|James, Shearer - US ARMY/CORPS,VCKSBRG,VA|
Submitted to: Society of Industrial Microbiology Annual Meeting
Publication Type: Abstract Only
Publication Acceptance Date: August 15, 2002
Publication Date: N/A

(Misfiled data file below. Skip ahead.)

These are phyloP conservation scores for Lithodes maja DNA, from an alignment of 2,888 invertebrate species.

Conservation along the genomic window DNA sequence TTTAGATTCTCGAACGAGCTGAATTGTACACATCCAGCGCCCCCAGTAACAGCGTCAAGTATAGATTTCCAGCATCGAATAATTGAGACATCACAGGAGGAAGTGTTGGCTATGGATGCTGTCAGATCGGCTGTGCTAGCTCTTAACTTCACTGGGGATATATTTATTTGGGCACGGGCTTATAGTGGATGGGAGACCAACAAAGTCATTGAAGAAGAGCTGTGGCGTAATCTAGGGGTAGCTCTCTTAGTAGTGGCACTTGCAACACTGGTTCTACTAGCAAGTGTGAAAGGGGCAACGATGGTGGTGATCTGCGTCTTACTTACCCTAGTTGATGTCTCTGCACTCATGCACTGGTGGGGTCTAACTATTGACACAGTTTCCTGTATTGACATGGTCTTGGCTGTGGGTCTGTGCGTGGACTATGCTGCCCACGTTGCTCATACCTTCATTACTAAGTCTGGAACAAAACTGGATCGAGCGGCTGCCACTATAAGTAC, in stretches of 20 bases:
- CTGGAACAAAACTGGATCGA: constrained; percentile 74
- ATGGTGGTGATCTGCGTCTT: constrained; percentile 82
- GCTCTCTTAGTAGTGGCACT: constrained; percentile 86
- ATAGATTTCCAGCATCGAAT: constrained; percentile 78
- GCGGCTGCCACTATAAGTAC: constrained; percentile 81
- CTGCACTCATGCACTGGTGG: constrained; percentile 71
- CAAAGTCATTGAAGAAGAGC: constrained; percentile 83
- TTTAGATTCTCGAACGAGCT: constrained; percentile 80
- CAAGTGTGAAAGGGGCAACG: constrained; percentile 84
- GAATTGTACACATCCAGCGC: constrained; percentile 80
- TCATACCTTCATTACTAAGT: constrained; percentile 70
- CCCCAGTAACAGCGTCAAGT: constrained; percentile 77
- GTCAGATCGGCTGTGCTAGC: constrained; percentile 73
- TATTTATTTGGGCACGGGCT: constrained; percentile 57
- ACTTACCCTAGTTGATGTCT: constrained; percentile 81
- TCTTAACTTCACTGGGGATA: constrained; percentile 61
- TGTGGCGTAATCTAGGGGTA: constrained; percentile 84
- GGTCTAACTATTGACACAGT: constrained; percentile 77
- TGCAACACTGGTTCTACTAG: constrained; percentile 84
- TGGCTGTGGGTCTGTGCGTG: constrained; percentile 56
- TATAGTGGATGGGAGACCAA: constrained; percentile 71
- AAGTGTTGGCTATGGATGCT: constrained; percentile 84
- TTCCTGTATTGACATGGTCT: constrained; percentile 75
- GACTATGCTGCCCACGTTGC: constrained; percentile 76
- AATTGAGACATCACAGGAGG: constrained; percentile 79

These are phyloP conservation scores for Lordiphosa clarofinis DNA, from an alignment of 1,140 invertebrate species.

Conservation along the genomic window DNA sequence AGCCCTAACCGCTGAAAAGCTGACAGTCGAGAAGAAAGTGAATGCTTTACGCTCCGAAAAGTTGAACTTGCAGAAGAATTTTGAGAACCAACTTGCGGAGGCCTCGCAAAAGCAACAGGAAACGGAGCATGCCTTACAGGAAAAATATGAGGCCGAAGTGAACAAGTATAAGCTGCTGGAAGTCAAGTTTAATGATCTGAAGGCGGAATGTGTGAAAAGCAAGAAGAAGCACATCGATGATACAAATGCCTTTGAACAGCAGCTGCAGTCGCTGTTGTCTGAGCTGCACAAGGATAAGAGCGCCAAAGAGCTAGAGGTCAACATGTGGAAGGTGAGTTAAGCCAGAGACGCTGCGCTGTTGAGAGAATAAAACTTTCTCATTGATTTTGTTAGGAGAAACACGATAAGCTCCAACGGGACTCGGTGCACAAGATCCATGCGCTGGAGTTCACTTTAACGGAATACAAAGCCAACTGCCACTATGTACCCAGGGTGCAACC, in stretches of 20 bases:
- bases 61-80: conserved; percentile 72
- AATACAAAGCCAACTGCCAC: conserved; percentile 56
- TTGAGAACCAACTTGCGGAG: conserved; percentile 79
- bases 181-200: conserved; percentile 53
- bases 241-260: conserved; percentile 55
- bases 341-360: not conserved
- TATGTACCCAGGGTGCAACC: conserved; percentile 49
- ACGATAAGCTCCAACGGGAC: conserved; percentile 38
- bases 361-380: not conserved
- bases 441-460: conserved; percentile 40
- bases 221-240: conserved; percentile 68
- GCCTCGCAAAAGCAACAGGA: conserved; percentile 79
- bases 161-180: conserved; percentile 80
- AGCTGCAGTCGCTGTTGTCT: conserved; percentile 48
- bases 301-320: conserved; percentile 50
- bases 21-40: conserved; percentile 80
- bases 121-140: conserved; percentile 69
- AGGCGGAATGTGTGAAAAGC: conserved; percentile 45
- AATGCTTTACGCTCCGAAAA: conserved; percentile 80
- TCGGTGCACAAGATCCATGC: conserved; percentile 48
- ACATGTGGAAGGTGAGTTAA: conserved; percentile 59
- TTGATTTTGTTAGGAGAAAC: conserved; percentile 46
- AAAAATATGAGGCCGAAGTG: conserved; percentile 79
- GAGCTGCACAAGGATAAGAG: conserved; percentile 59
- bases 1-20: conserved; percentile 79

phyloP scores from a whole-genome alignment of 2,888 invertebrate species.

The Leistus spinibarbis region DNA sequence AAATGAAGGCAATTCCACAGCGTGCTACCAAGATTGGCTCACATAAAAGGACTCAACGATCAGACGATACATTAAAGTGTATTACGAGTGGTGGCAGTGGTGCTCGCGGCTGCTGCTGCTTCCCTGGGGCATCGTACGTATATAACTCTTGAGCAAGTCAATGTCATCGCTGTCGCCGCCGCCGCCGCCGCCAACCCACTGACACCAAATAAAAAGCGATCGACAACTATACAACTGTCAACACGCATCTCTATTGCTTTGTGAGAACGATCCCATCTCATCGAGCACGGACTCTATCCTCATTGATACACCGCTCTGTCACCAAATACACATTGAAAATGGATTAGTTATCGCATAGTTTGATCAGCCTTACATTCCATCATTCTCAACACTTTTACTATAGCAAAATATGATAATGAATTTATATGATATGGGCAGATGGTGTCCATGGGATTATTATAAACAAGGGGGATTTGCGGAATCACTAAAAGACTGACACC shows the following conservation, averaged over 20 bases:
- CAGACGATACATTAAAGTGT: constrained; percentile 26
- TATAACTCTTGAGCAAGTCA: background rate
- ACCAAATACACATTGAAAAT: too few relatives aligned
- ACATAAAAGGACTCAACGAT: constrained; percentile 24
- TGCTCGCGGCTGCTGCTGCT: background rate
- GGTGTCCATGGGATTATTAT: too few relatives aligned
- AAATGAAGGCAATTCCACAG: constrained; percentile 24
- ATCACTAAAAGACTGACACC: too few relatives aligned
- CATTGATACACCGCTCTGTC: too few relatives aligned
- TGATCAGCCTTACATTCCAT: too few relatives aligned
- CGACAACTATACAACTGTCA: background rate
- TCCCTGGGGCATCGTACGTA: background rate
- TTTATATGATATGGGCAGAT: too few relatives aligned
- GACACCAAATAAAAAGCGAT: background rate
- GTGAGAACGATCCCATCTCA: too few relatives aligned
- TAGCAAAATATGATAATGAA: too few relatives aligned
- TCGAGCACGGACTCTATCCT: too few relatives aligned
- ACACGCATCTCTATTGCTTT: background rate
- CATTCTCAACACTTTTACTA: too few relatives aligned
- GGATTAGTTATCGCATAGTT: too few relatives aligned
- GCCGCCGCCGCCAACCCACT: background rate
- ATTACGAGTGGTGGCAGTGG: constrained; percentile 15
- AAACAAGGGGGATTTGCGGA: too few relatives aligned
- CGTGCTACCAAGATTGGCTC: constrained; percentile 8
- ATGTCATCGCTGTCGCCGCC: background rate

Technical Abstract: The endemic fungal pathogen Mycoleptodiscus terrestris (MT) has shown significant potential for use as a bioherbicide for management of the invasive aquatic weed hydrilla, Hydrilla verticillata. The goal of this study was the identification of nutritional and environmental conditions during liquid culture fermentation that would yield stable, effective bioherbicidal propagules of MT. Results from these studies demonstrated that, under appropriate nutritional conditions, aerated cultures of MT produced high concentrations of vegetative biomass that differentiated to form compact, hyphal aggregates that we have termed microsclerotia. Eight-day-old cultures yielded more than 5 x 10(6) melanized sclerotial propagules/liter with 50-90% of the microsclerotia surviving air-drying to less than 4% moisture. Bioassays showed that dried MT microsclerotia are capable of infecting and killing hydrilla. Furthermore, dried MT microsclerotia germinated both vegetatively and sporogenically upon rehydration, thus improving their potential to infect and kill hydrilla. These studies have demonstrated that liquid culture fermentation has potential for the commercial production of the bioherbicide Mycoleptodiscus terrestris.